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21 Comments

You probably shouldn't work at a startup

  1. 19

    I had the extreme misfortune of going on a start-up ride well outside of Silicon Valley. It was 6 day weeks 10-12 hours a day, fire fighting constantly, senior management popping anti-depressants like candy, etc. we incinerated 200 million dollars in like 2 years, went from a few dozen employees to 800 and then back to probably 80 by the time the wheels came off. They went public and my options would have paid off my house like 3 months after I started if they had been vested. They went to pennies and rounds of layoffs demoralized everyone massively. During the time I only know of one person who scored in a well funded startup - he made 2 million dollars when his company got rolled up, paid huge capital gains taxes and then his wife divorced him LOL.

    At least with bootstrapping you are able to keep the focus on the service/product and the market and not have to also be sweating about investors. It also allows for "good enough" market results and outcomes versus liquidations etc. With money from outside it always seems like the results have to be epic or die without any in-between.

    1. 1

      It's scary indeed. You need the money to scale, but it'll feel like a deal with the devil at the end🤣🤣

    2. 1

      This is why I try to keep venture capital/outside investors away from the business for as long as possible. As soon as you raise capital, you have to listen to other people's opinion/vision (which can be opposite of yours) and you now have the burden of responsibility.

      Yes, bootstrapping and growing organically is harder, but if you succeed, you're business has a higher chance of surviving. It's better to work out the big question marks your company has first and THEN raise capital. Not the other way around.

      1. 1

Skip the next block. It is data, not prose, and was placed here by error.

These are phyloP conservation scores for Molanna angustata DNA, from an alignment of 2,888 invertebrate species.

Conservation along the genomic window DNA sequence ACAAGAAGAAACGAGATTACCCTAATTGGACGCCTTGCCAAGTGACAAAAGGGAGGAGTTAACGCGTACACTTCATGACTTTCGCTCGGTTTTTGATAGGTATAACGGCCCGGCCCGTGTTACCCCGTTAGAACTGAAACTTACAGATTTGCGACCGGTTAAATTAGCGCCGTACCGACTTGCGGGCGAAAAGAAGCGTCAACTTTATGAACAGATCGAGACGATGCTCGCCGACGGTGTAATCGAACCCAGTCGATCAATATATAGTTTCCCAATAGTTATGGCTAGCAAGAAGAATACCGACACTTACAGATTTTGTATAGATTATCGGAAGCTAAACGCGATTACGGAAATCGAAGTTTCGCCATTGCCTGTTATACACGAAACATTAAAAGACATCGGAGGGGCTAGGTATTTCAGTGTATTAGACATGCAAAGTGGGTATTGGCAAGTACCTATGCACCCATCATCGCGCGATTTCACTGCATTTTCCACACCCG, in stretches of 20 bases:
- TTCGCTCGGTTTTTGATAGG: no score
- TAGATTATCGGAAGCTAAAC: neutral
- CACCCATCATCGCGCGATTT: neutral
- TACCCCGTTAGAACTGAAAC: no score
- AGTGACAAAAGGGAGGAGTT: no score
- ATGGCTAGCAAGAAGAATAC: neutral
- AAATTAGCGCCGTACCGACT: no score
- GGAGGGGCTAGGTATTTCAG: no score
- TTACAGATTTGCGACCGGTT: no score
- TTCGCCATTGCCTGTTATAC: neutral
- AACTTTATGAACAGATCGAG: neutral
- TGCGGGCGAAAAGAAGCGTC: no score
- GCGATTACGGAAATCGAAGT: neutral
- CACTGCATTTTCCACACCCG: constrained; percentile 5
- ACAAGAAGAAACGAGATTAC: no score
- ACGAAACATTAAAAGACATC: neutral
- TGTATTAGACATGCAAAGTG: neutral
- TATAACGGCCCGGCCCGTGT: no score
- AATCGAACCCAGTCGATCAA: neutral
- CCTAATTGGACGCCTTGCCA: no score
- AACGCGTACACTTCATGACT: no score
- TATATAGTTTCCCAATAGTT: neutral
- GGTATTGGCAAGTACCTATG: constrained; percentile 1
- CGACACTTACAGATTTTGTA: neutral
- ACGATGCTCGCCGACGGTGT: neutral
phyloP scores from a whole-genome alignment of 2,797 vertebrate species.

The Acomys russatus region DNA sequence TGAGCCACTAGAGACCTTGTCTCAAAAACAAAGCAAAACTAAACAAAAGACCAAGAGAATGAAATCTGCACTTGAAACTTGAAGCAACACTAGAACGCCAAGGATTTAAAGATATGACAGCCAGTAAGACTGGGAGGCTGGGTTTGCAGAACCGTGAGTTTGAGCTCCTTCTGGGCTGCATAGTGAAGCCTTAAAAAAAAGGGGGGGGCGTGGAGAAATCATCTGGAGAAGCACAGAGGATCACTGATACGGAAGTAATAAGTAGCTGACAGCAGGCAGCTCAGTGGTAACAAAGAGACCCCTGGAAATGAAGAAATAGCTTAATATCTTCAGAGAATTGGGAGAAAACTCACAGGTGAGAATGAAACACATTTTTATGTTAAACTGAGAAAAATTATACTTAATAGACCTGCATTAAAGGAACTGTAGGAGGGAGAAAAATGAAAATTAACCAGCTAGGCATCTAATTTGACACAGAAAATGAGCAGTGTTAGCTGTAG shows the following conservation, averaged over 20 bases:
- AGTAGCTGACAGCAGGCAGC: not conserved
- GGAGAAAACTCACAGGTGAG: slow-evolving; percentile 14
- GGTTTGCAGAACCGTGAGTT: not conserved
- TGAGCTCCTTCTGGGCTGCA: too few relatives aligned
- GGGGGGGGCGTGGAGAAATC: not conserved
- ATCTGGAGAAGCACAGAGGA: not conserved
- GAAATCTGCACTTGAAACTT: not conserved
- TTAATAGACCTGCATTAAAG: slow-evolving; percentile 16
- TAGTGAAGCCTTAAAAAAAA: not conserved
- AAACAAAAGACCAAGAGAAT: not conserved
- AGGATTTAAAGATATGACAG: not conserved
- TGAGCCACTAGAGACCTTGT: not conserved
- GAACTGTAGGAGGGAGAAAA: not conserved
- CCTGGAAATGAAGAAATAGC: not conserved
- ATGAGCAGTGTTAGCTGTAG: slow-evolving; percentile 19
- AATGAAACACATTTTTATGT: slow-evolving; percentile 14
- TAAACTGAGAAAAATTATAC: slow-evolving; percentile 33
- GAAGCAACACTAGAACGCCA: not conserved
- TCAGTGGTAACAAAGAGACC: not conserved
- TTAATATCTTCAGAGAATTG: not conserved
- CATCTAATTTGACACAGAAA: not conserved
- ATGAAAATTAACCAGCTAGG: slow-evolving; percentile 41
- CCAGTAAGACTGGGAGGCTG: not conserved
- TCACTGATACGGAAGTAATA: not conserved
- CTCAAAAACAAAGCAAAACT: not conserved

This is so encouraging to read. There's such pressure to hit what feels like the "Beauty pageant circuit" of pitch competitions and lining up investor meetings. It gets really hard to resist when you're still squeezing pennies until they scream.

  2. 9

    Keep in mind this unicorn outcome percentage (less than 5%) is from investors who have more knowledge than you, make their living picking startups to bet on, and typically get to make about 20 different startup investments every 2-3 years. You, on the other hand, only get one shot at a time. So if you want to pick a winner, you’d better be a damn good picker. Much better than your average VC.

    Professional investors have an entire fund they have to deploy, usually into dozens of startups. That's a lot of companies. This usually leads to a form of spray-and-pray, constrained by an investment thesis. I bet unicorn hit rates would be higher than 5% if investors could only invest in one company per fund, but of course that's a super volatile and risky strategy.

    That's where you are as an employee, though. You can only work at one company at a time, really. If you're that focused, I bet you can pick a winner more than 1 out of 20 times. But when you swing and you miss, it'll really hurt.

    1. 6

      This is also not considering the fact that due to liquidation preferences even in the case of a successful exit the employee's stock may be worth much less than they thought.

      I think a good rule of thumb when evaluating a compensation package offer at a privately held company is to completely remove the equity from the calculation because it's near impossible to accurately project the future value of that equity.

      1. 3

        Thank you. Until we get a much more liquid market around secondaries, it should factor very little into the equation, especially for anyone that needs a significant chunk of that for living expenses / necessities [actual].

      2. 1

        True. I only told a recruiter that the equity sounds great, but it won't be in my hand as quick as the bi-weekly paycheck so an increase on the paycheck would sound better lol.

    2. 1

      There are probably a hundred startups that fail for every one that gets selected by a VC for funding.

      Those startups all end up hiring employees. Maybe one in a thousand is a breakout success without VC backing.

      QED your odds are actually better with the spray and pray VC-backed company.

      The skill of the employee making the choice is likely not in picking a great company to join. Anyone who believes otherwise is likely suffering from Dunning-Kruger.

  3. 2

    Startups are probably getting better to work at

    Startupland is changing. In my last few years, I have seen founders say and do things that I never would’ve imagined them doing five years ago. There are now options outside of the historical norm of hard-nosed, hardcore environments.